Background: There have been no comprehensive predictive measurement instruments published that account for the dynamic interaction between maternal, infant, and functional factors related to breastfeeding difficulty. The Lactation Care Assessment Tool (LACT) was developed by the authors as a predictive measure of lactation acuity to identify families at risk for breastfeeding difficulty and facilitate access to the most effective level of care. Research Aim: To describe the development, content validation, and interrater reliability of the LACT.

Methods: This study was a cross-sectional, online survey. Upon reading a standardized case scenario reflective of common experiences among families with goals to breastfeed, participants (N = 82) anonymously completed the LACT, which consisted of 16 measures based upon research relevant to maternal, infant, and functional factors affecting breastfeeding success. Descriptive statistics were used to summarize and describe the characteristics of the study sample. Interrater reliability was evaluated using Krippendorff’s alpha.
Results: An acceptable degree of interrater reliability (α = 0.70) among participants was detected for the 16 measures included in the instrument.

Conclusion: This instrument supports Baby-Friendly Hospital Initiative Step 10 to facilitate more precise and timely continuity of care after discharge from the hospital by identifying families in need of referral to a level of care consistent with their lactation acuity. Future research is necessary to determine appropriate levels of care and support based on the instrument scores in diverse breastfeeding dyads during early lactation and through the duration of breastfeeding.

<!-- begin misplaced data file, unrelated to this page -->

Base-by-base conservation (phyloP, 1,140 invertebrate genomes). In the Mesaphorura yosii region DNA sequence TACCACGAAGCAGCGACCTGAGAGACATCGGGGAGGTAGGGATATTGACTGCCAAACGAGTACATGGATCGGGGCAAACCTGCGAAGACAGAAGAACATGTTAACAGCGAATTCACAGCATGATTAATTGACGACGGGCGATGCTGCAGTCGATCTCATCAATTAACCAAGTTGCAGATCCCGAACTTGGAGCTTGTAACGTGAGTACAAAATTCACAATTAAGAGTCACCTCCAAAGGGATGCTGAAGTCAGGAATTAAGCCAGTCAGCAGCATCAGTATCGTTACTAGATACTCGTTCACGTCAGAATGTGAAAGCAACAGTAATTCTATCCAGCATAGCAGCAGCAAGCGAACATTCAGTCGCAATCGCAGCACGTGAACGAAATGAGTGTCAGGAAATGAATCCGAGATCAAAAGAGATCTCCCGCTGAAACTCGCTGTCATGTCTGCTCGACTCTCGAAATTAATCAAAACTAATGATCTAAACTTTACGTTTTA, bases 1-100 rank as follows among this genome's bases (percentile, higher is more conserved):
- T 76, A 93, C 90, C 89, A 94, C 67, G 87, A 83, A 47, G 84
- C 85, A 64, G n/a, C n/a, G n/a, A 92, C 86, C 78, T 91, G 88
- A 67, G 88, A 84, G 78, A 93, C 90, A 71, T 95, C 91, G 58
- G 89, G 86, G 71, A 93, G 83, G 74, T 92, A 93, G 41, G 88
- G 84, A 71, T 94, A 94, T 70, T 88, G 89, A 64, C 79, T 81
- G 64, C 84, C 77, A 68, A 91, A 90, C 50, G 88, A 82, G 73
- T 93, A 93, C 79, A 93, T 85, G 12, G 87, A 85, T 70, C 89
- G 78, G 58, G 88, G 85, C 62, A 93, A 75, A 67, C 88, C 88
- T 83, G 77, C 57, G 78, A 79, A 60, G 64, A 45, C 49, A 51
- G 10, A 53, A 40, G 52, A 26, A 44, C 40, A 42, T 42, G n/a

Incorporating “Father-Friendly” Breastfeeding language in maternity settings

The purpose of this commentary is to provide perinatal providers with the tools they need to incorporate fathers into the breastfeeding relationship. Research shows that engaged fathers increase initiation rates, decrease the rate of breastfeeding complications that lead to premature cessation, and increase the duration and exclusivity of a mother’s breastfeeding efforts. Despite this evidence, studies frequently show that fathers report being ignored or excluded from breastfeeding education. This is likely an oversight on the behalf of perinatal providers rather than a conscious effort. Ultimately, however, perinatal providers need to be prepared to address the concerns of all parents who will provide care to the infant and not the mother alone. This commentary discusses the value of fathers as breastfeeding supporters and offers evidence-based teaching strategies requested by fathers. This commentary also identifies and describes 4 father-friendly breastfeeding promotion resources and highlights the techniques used to draw fathers into the mother’s breastfeeding efforts.